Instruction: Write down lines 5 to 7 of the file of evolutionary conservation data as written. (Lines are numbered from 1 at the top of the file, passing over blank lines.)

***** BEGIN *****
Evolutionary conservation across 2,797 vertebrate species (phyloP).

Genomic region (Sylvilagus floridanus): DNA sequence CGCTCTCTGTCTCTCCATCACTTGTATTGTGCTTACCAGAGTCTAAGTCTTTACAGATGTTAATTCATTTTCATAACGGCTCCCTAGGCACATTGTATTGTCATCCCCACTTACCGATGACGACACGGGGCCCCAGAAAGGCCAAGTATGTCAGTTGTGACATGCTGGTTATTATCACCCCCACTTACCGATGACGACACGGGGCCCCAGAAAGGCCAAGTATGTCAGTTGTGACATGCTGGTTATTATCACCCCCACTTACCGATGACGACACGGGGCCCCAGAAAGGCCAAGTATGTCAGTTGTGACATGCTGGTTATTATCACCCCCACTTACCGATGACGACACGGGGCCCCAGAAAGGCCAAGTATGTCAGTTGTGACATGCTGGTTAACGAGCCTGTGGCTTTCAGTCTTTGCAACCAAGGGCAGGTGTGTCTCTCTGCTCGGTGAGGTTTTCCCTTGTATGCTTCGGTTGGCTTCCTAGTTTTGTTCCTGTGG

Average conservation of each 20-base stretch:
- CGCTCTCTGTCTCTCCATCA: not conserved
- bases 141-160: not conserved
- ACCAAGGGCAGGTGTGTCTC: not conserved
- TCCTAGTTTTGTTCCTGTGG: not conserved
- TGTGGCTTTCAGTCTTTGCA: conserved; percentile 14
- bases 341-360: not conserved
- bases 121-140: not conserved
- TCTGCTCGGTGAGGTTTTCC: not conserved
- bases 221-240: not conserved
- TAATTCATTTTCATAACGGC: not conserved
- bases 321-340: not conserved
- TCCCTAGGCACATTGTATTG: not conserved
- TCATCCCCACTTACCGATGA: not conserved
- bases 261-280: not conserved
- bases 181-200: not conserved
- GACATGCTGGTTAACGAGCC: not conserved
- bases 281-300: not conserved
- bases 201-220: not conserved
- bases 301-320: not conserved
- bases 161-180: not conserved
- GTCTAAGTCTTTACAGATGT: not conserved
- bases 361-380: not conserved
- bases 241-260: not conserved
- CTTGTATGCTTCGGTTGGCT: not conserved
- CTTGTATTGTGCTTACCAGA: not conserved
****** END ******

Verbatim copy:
- bases 141-160: not conserved
- ACCAAGGGCAGGTGTGTCTC: not conserved
- TCCTAGTTTTGTTCCTGTGG: not conserved